Detoxification reaction of chloropicrin in the human body with biological thiols was selected for detection of chloropicrin in the air. The consumption of free sulfhydryl group in biological thiols by chloropicrin is colorimetrically detectable with the addition of the Ellman’s reagent. In this study, glutathione, N-acetyl- l-cysteine, l-homocysteine, cysteamine, and thioglycolic acid were tested as sensing agents for chloropicrin vapor detection in ppb concentration range. The reactivity of the selected biological thiols was investigated based on both their redox properties and the nucleophilic strength of the sulfhydryl groups. Nylon-6 nanofibrous membrane and an organic solvent were used as a sensor matrix and a vapor sorbent, respectively, to provide solid supports with ultrahigh surface area and enhanced adsorption to chloropicrin vapor. The tunable sensitivity and detection range by using different biological thiols were achieved on the sensors due to the different reactivity of thiols towards chloropicrin.
- International journal of biological macromolecules
- Published over 2 years ago
Papain has a relatively small active site consisting of three residues: Cys-25, His-159, and Asn-175. The sulfhydryl group on Cys-25 often forms covalent bonds with substrates. His-159 supports Cys-25, and while Asn-175 does not directly participate in the catalytic mechanism, it keeps histidine-159 in its stabilized imidazole form. It is noticeable that sulfur atom of the catalytic Cys-25 is activated by cysteine through a SN2-type reaction, but the mechanisms by which cysteine enhances papain activity remains unclear. In this study, we found that cysteine increases papain activity by a factor of about 4, increasing Vmaxand decreasing Kmparameters. Moreover, the reaction is a SN2-type that does not require initial binding of thiol group of cysteine to the enzyme.
The development of simple methods with high sensitivity and selectivity to differentiate toxic aromatic thiols (thiophenols) from aliphatic thiols (cysteine, homocysteine, and glutathione) and hydrogen sulfide (H2S) is of great significance. Herein, we report on the fabrication of a novel near-infrared (NIR) fluorescent sensor for rapid and highly selective detection of thiophenols through the photoinduced electron transfer (PET) mechanism. In the presence of the thiophenols, an obvious enhancement of NIR fluorescence at 658 nm could be visualized with the aid of nucleophilic aromatic substitution (SNAr) reaction. The sensor displays large Stokes shift (~ 227 nm), fast response time (< 30 s), high sensitivity (~ 8.3 nM), and good biocompatibility. Moreover, the as-prepared sensor possesses an excellent anti-interference feature even when other possible interferents exist (aliphatic thiols and H2S) and has been successfully utilized for thiophenol detection in both water samples and living cells. Graphical abstract Illustration of the sensor for thiophenol imaging in living cells.
Nitroolefin-based BODIPY as a novel water-soluble ratiometric fluorescent probe for detection of endogenous thiols
- Spectrochimica acta. Part A, Molecular and biomolecular spectroscopy
- Published over 2 years ago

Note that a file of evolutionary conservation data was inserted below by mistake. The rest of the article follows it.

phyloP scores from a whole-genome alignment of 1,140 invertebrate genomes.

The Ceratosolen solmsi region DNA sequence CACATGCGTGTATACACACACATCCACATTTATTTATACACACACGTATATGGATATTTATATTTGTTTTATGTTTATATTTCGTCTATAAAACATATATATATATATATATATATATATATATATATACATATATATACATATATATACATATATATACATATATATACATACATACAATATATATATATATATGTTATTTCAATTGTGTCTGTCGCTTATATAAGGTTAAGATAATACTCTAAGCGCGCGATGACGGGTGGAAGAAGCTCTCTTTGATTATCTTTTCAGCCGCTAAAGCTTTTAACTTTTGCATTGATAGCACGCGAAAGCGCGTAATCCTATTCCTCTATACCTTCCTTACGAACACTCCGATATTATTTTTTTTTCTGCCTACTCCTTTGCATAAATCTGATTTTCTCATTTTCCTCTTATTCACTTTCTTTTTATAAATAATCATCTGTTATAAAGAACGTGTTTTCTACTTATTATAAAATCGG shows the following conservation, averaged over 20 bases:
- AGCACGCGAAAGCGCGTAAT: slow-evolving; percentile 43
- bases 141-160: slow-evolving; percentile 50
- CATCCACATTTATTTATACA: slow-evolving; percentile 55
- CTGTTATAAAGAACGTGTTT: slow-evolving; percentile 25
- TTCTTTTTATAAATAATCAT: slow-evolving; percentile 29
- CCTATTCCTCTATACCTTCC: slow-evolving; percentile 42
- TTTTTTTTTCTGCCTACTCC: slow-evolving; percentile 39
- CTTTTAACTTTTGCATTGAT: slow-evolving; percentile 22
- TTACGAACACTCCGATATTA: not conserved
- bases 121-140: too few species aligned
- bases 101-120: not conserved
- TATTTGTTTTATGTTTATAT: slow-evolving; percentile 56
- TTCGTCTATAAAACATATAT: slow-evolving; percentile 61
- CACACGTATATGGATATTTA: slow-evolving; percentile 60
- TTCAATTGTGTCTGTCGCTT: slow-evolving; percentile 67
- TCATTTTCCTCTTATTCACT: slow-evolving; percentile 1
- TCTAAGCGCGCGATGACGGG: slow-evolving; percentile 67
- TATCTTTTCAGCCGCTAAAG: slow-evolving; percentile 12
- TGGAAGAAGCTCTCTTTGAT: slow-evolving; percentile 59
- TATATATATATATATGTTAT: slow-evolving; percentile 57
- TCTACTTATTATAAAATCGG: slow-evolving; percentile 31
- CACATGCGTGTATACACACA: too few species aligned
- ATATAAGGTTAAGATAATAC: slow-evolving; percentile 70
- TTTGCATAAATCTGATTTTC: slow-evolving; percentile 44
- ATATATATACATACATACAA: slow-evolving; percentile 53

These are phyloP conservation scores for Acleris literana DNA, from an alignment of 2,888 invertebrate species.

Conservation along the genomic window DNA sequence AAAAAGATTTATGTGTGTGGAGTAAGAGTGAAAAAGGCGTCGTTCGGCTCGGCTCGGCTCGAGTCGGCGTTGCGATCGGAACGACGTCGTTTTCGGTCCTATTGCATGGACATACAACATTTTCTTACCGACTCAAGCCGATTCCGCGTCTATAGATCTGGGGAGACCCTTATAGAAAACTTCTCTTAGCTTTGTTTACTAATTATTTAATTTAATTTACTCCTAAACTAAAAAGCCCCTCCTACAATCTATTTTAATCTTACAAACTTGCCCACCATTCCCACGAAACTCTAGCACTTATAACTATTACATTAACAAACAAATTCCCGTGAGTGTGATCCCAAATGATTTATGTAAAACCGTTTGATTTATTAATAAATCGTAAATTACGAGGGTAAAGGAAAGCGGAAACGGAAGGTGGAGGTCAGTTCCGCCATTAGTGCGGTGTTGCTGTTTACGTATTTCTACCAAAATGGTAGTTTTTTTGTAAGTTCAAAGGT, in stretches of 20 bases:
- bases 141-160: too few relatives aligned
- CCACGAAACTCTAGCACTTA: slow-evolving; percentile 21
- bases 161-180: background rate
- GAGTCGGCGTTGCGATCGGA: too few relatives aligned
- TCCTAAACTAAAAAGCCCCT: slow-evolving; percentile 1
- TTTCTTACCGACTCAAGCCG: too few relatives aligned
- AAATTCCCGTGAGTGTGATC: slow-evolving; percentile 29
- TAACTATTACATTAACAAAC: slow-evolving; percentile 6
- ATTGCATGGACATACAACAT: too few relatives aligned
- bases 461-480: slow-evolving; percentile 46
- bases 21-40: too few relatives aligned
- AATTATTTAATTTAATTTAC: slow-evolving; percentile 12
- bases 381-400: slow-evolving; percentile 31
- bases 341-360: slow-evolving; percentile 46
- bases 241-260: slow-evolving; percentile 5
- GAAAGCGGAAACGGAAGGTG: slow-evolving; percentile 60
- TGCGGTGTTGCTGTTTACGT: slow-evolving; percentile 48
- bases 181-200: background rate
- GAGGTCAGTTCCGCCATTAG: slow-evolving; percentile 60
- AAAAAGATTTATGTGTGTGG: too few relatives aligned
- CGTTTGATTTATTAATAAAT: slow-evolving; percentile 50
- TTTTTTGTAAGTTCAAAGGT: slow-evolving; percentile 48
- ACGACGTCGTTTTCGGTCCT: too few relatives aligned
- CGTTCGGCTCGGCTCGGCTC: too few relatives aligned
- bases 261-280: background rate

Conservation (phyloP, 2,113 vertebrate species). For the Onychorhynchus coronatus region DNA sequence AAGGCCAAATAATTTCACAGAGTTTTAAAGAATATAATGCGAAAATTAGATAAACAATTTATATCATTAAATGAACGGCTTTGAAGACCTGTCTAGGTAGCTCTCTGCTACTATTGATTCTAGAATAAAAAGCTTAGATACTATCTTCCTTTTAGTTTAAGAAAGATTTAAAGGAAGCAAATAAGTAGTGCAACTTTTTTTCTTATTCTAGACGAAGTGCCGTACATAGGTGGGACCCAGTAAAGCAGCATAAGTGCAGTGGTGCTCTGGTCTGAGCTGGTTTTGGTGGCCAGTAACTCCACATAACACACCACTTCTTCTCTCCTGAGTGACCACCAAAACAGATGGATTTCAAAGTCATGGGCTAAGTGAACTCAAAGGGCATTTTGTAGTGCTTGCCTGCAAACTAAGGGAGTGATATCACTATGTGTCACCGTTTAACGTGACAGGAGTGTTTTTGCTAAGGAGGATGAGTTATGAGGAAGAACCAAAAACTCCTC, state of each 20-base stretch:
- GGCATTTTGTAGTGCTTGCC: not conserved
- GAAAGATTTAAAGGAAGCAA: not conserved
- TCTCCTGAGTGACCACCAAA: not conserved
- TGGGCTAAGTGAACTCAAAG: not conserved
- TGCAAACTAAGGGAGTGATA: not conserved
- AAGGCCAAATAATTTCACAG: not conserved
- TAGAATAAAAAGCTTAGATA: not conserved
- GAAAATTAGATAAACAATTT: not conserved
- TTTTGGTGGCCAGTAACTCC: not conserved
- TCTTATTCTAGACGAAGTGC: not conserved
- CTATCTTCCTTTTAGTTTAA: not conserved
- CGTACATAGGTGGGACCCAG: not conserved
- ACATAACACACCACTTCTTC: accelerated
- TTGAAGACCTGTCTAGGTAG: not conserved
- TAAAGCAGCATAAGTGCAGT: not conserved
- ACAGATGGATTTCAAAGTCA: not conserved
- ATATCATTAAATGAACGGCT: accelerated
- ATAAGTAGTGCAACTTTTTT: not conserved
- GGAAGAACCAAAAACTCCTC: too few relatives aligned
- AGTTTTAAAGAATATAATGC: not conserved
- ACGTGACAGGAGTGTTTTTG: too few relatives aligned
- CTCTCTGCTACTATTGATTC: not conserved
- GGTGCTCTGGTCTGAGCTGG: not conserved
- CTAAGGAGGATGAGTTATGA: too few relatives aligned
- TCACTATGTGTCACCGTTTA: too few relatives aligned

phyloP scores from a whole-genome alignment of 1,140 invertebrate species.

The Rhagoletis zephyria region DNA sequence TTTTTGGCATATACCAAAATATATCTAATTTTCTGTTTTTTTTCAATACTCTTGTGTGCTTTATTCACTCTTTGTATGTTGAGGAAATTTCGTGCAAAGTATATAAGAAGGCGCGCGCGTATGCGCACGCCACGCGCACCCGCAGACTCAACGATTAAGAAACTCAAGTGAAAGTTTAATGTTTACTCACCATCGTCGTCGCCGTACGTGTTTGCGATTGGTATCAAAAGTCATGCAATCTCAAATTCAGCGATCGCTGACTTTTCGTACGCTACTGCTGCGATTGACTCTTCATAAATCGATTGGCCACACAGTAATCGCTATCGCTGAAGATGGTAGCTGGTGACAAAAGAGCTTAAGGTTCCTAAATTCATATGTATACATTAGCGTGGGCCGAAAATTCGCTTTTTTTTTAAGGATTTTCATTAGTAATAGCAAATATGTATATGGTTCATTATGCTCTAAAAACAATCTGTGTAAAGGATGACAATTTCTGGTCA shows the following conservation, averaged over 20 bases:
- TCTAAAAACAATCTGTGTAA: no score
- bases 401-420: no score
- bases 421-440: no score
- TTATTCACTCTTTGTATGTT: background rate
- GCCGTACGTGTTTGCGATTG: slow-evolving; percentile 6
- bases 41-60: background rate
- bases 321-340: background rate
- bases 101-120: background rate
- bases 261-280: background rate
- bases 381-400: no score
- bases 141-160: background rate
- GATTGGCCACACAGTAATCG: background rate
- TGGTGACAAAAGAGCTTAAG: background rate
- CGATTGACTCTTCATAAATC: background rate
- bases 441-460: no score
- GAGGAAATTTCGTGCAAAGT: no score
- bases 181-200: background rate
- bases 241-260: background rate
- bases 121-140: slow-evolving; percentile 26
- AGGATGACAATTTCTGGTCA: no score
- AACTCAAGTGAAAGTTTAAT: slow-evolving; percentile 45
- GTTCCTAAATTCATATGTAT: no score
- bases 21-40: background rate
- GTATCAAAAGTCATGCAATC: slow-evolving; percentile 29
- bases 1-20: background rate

Small molecule biothiols, including cysteine (Cys), homocysteine (Hcy), and glutathione (GSH), play many crucial roles in physiological processes. In this work, we have prepared a nitroolefin-based BODIPY fluorescent probe with excellent water solubility for detection thiols, which displayed ratiometric fluorescent signal for thiols. Incorporation of a nitroolefin unit to the BODIPY dye would transform it into a strong Michael acceptor, which would be highly susceptible to sulfhydryl nucleophiles. This probe shows an obvious ratio change upon response with thiols, an increase of the emission at 517 nm along with a concomitant decrease of fluorescence peak at 573 nm. Moreover, these successes of intracellular imaging experiments in A549 cells indicated that this probe is suitable for imaging of ex-/endogenous thiols in living cells.
In the presence of CoA, cell-free extracts prepared from porcine liver was found to convert 7,8-dihydroxyflavone (DHF) to a pantetheine conjugate, which was a novel flavonoid. We purified a 7,8-DHF-converting enzyme from the extracts, and identified it as hemoglobin (Hb). The purified Hb showed the following two activities: (i) degradation of CoA into pantetheine through hydrolytic cleavage to yield pantetheine and 3'-phospho-adenosine-5'-diphosphate (ADP) independently of heme, and (ii) addition of a thiol (e.g., pantetheine, glutathione and cysteine) to 7,8-DHF through C-S bond formation. Human Hb also exhibited the above flavonoid-converting activity. In addition, heme-containing enzymes such as peroxidase and catalase added each of pantetheine, glutathione and cysteine to the flavonoid, although no pantetheine conjugates were synthesized when CoA was used as a substrate. These findings indicated that the thiol-conjugating activity is widely observed in heme-containing proteins. On the other hand, only Hb catalyzed the hydrolysis of CoA, followed by the thiol conjugation to synthesize the pantetheine conjugate. To the best of our knowledge, this is the first report showing that Hb has the catalytic ability to convert naturally occurring bioactive compounds, such as dietary flavonoids, to the corresponding conjugates in the presence of thiol donors or CoA.